Everything about etc hosts file
I don't work in Windows or Mac often so I always forget where the hosts file is located. The windows etc hosts file and Unix etc host file both work the same, so usage is easy.
I don’t work in Windows or Mac often so I always forget where the hosts file is located. The windows etc hosts file and Unix etc host file both work the same, so usage is easy.
Here is a list to the locations of the hosts file on all popular operating systems.
What is etc hosts?
The etc host file lets you make Domain Name System(DNS) modifications locally. Your computer will always check and use this file before contacting your configured DNS.
How to use this file
The left column is for the IP address you want to contact. The second column is the host or domain name. Any further optional columns are for aliases of the host. You can comment any line of this file with the hash tag (#).
Why etc hosts is important to developers
I don’t use a development server for building websites. Using Git and Docker I do all my development locally. If you work on more than one project at a time, you likely use docker or Apache Virtual Hosts. To accommodate multiple projects you can change your /etc/hosts file and point it to your local machine. Here is an example of a hosts file:
127.0.0.1 dev.nickyeoman.com 127.0.0.1 narcissistdanger.fb dev.narcissistdanger.com 127.0.0.1 frostybot.ny frostybot.fb
I either add a sub-domain to my top level domain name or change the Top Level Domain (TLD) to avoid confusion with the live server. Ensure you have configured Apache to accept calls to your development domain. The etc/hosts file also allows you to test a new server to ensure it’s working as expected before you switch the DNS. This will help avoid any downtime when launching a new website.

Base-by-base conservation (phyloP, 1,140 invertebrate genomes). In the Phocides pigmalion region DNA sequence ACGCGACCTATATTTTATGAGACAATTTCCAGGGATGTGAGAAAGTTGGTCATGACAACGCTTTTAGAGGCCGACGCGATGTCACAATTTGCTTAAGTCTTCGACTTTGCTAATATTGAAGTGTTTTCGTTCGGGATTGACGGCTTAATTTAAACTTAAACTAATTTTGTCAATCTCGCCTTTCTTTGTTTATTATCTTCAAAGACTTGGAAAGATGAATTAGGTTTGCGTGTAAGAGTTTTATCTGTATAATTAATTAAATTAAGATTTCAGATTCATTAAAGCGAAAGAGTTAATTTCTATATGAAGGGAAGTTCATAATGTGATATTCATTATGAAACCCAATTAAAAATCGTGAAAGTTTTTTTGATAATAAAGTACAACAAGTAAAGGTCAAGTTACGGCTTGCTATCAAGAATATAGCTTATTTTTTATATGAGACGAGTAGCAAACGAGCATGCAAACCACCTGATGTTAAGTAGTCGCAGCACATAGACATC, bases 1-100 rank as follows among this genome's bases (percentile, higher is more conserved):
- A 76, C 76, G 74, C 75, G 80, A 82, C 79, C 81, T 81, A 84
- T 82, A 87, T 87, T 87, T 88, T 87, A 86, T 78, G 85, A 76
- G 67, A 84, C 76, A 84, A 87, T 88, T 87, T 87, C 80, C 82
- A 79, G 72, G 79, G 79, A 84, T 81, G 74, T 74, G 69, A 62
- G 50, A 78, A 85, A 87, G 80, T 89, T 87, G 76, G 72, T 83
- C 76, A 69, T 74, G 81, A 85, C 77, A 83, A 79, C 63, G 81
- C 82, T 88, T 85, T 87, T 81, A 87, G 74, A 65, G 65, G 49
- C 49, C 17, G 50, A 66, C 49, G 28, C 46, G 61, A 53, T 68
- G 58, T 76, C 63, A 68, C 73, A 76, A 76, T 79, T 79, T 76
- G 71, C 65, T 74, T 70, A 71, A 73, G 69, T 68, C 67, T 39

I do all my development work on Ubuntu desktop so when it comes time to test in IE, I change the hosts file in windows to point to my Ubuntu computer. This way you can work on IE bugs on your local network without changing your development servers. Something like:
Matching Shared Hosting environment
Hosts is also useful to emulate your shared hosting environment. For example if you host uses a separate domain for their database server [internal.db.hostingco.com] you can emulate the host on your development machine, without affecting the live server.
Outside of development if you have resources such as Gitlab or Owncloud to access on an internal network (but is also available to the cloud) you can change your etc/host file to access the resource on your internal network without accessing the internet. This will save internet bandwidth. Example:
Modifying etc hosts is usually more convenient than changing DNS. If you need a more robust solution, pound (or any reverse proxy solution) would be what you should investigate next.
I tend to prefer blocking ads using browser solutions, but if you have a shared hosts file between computers it might be handy to do something like this:
Gotcha, Can’t use ports
The hosts file is for hostnames only, it can’t forward to ports, you need to use a reverse proxy for this.